Robservations on the media beat:
In a rare change of network affiliations in Chicago, the CW Network will move this fall from Tribune Media WGN-Channel 9 to Fox-owned WPWR-Channel 50, sources said Sunday. The switch, expected to be announced Monday, will return “Chicago’s Very Own” to an independent station with a strictly local programming lineup, starting in September. Tribune Media still owns CW affiliates in 12 other markets, including New York and Los Angeles. Formed in 2006 as a joint venture between Warner Bros. Entertainment and CBS, the network includes such primetime shows as “The Flash” and “Jane The Virgin.” In addition to two hours in primetime each weeknight, CW also programs five hours of children’s programming on Saturday mornings. Sources said the move to WPWR, low-rated sister station of WFLD-Channel 32, is expected to mean a shift of less than $4 million in revenue.
Dan McNeil will be back on the air Monday, co-hosting the morning show with Pete McMurray on Hubbard Radio classic hits WDRV FM 97.1. The mercurial McNeil has been absent since May 12 when he erupted in anger at his boss, program director Rob Cressman. Witnesses to the hallway outburst said McNeil was provoked by orders not to talk about the ouster of Hubbard programming exec Greg Solk on the air. John Gallagher, vice president and market manager of Hubbard Radio Chicago, denied that McNeil had been suspended, adding: “He is happy to be back.” McNeil declined to comment Sunday except to confirm his return to The Drive. His contract runs through March 2017.
There’s good news at the Sun-Times where editorial employees represented by the Chicago News Guild voted 28-1 to extend their contract to December 2017. The current agreement with parent company Wrapports would have expired at the end of this year. The extension provides no raises, but offers additional protection from layoffs, according to Darel Jevens, Guild unit co-chair at the Sun-Times. Jim Kirk, editor and publisher of the Sun-Times, said in a statement: “I’m pleased that we were able to work with the Guild leadership at the Sun-Times on a contract extension that works for everyone involved. It’s clear that progress can happen when both sides are willing to sit down together to discuss creative solutions.” Contracts talks are ongoing between the company and staffers at the Chicago Reader, who also are represented by the Guild.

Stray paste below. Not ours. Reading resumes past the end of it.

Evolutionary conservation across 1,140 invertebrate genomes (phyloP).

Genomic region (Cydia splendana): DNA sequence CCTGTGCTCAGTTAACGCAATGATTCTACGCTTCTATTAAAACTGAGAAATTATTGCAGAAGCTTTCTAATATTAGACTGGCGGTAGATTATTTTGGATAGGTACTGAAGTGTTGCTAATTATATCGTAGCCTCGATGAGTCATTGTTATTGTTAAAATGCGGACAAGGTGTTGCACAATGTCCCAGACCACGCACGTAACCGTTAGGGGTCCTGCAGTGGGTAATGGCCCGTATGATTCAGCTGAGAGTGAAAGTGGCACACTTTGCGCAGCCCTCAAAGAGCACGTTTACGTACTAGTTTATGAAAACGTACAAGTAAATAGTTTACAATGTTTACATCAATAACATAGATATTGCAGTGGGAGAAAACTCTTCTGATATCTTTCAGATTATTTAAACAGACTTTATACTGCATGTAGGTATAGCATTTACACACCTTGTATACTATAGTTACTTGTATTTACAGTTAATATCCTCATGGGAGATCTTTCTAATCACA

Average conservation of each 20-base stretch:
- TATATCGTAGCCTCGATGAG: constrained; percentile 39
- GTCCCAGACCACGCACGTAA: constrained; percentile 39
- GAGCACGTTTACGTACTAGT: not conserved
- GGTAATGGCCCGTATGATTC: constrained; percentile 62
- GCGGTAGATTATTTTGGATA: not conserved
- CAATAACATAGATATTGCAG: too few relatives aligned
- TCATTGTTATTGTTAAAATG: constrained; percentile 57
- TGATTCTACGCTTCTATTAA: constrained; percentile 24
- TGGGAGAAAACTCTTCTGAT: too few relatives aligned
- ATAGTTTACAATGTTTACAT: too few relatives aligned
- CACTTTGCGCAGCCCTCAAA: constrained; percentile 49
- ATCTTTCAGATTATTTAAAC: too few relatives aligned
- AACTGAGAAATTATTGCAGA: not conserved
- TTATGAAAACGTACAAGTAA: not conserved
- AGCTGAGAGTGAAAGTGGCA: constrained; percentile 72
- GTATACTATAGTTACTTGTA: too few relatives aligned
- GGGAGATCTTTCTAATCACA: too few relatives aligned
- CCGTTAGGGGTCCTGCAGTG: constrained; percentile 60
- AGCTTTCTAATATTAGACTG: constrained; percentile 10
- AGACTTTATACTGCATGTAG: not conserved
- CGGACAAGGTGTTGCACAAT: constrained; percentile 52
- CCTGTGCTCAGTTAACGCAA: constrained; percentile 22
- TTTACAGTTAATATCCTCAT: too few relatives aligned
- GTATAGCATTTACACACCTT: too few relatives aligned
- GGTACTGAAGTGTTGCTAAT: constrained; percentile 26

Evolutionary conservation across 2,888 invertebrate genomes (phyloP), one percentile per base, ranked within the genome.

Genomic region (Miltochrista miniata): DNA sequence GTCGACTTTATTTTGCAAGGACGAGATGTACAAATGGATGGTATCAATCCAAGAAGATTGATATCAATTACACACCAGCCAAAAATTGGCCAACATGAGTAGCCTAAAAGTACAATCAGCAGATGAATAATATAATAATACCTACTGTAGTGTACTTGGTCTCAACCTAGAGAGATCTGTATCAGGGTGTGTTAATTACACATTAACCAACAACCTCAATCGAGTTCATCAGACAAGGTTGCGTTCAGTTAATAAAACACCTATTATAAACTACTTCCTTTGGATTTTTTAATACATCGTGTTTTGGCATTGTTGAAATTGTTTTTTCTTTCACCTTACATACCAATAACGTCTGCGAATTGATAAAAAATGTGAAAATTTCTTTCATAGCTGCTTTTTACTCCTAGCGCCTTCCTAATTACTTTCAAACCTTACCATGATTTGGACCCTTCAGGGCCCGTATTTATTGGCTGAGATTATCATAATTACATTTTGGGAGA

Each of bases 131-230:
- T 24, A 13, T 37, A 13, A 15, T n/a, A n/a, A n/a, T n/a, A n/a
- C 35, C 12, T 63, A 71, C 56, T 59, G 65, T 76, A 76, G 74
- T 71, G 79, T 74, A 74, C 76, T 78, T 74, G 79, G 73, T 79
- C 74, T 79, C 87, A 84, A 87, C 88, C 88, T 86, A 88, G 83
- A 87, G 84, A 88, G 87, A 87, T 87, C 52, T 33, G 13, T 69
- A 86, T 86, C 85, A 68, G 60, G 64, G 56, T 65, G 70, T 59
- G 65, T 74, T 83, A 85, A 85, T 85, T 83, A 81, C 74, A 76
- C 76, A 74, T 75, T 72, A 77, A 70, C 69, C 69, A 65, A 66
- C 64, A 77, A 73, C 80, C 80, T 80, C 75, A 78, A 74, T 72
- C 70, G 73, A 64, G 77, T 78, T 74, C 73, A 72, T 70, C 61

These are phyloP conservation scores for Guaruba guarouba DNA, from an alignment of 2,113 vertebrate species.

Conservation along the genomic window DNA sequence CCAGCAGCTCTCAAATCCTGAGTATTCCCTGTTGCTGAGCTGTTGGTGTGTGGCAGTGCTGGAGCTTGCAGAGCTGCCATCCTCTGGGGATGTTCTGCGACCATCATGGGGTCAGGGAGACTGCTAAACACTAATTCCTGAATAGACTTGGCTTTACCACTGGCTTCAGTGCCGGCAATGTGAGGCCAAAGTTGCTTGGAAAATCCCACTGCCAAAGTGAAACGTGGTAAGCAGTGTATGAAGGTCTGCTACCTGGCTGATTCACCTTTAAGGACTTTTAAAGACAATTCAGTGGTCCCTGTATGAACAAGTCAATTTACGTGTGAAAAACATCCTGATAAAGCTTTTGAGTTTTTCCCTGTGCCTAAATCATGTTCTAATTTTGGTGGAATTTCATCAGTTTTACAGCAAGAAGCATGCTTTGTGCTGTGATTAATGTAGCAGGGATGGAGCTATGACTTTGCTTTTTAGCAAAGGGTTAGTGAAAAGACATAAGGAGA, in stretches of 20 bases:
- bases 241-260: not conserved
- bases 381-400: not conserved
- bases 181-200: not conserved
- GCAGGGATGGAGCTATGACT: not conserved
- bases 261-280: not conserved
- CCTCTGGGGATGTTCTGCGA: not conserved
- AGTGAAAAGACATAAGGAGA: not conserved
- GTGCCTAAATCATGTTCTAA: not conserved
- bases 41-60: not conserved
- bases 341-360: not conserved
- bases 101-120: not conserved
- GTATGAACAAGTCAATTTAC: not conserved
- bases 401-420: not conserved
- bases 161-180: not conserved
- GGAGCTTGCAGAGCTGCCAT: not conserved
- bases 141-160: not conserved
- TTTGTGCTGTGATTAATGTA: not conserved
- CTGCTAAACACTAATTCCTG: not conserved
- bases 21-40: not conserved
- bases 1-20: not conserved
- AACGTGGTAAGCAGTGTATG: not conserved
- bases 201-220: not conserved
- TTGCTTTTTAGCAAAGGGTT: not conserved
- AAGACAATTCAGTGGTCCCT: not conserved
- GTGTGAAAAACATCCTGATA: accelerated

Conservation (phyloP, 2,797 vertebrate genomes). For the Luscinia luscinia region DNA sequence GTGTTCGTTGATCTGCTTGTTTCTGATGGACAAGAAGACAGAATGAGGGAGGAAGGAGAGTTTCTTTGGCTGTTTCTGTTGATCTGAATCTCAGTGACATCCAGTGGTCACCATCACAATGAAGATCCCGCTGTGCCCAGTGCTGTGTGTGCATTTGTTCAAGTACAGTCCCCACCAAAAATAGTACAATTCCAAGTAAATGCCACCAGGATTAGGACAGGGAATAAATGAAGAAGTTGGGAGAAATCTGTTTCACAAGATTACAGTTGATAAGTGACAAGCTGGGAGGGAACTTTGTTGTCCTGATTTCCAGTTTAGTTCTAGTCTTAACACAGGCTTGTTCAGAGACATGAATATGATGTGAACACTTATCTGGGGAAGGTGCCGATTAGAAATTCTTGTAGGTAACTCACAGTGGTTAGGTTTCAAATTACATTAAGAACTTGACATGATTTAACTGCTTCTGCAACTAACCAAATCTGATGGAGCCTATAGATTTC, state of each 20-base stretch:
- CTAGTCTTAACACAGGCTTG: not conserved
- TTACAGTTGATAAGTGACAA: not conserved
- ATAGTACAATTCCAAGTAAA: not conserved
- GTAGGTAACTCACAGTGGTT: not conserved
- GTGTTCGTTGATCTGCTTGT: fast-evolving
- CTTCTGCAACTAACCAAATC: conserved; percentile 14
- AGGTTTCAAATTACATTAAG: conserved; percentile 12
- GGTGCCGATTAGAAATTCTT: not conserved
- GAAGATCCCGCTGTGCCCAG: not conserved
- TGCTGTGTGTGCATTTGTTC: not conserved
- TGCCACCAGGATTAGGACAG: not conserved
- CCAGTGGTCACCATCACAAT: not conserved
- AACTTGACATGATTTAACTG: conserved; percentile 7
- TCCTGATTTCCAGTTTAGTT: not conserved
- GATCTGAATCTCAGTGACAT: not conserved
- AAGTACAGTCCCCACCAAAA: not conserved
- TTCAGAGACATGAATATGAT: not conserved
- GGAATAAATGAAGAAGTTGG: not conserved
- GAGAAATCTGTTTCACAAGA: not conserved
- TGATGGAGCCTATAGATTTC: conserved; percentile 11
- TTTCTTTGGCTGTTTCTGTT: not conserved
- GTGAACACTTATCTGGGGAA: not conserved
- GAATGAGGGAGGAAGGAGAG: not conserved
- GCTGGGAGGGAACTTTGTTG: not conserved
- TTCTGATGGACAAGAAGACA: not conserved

The juiciest item to emerge last week in the escalating war of words between Gannett and Tribune Publishing was Gannett’s claim that Tribune chairman Michael Ferro said he might go along with a Gannett takeover if there were something extra for him. “Mr. Ferro has made clear that his own self-interest, and not the best interests of all of Tribune’s stockholders, is guiding his response to Gannett’s offer,” according to Gannett. “During a May 12, 2016 meeting with Gannett’s chairman and Gannett’s chief executive officer, Mr. Ferro stated that a business combination between Gannett and Tribune could make sense as long as Mr. Ferro would have a ‘significant role’ at the company post-closing and was its ‘largest shareholder.’ Mr. Ferro went on to state that he is unwilling to engage in a process unless he, personally, would get ‘a piece of the action.’ ” Tribune responded with a non-denial denial, saying Ferro’s comments were “grossly mischaracterized and taken out of context.”
But wait, there’s more: When Ferro isn’t channeling Donald Trump or Rod Blagojevich, he’s reminding some people of a character in “The Godfather.” After spurning Gannett’s bid for Tribune Publishing, Ferro reportedly told the sales staff of the Los Angeles Times last week that he was turning the tables. “I am going to bid on Gannett,” Ferro said, according to Ken Doctor of Politico Media. “I have lawyers working on it.” (Gannett has a market value of $1.84 billion.) Ferro’s bravado seemed to echo Moe Greene, the Las Vegas mobster played by the late Alex Rocco, who famously bragged: “The Corleone Family wants to buy me out? No, I buy you out, you don’t buy me out.” We all know how well that worked out.
“Windy City Live” devotes Monday’s show to celebrating the great Ron Magers on his retirement as news anchor at ABC-owned WLS-Channel 7. Starting at 11 a.m., the special edition of the ABC 7 talk show will feature “a lot of familiar faces and a few surprises along the way.” Magers also was the guest for an insightful “NewsViews” conversation Sunday with Alan Krashesky, who’s succeeding Magers as 5 and 10 p.m. anchor. In addition, reporter Paul Meincke has been saluting the broadcast veteran’s career in an eight-part series on ABC 7’s news. Farewell newscast for Magers — coinciding with the last night of the May rating sweep — will be Wednesday.
Todd Woolman, executive producer at NBC-owned WMAQ-Channel 5, has been hired as assistant news director at Fox-owned WFLD-Channel 32. He replaces Jill Manuel, who left last month. It’s a return to Fox 32 for Woolman, who spent seven months as executive producer of “Good Day Chicago” in 2010. He previously was assistant news director at CBS-owned WBBM-Channel 2 and executive producer at ABC 7 and WGN. The move reunites him with Fox 32 news director Matt Piacente, who worked with Woolman earlier at NBC 5.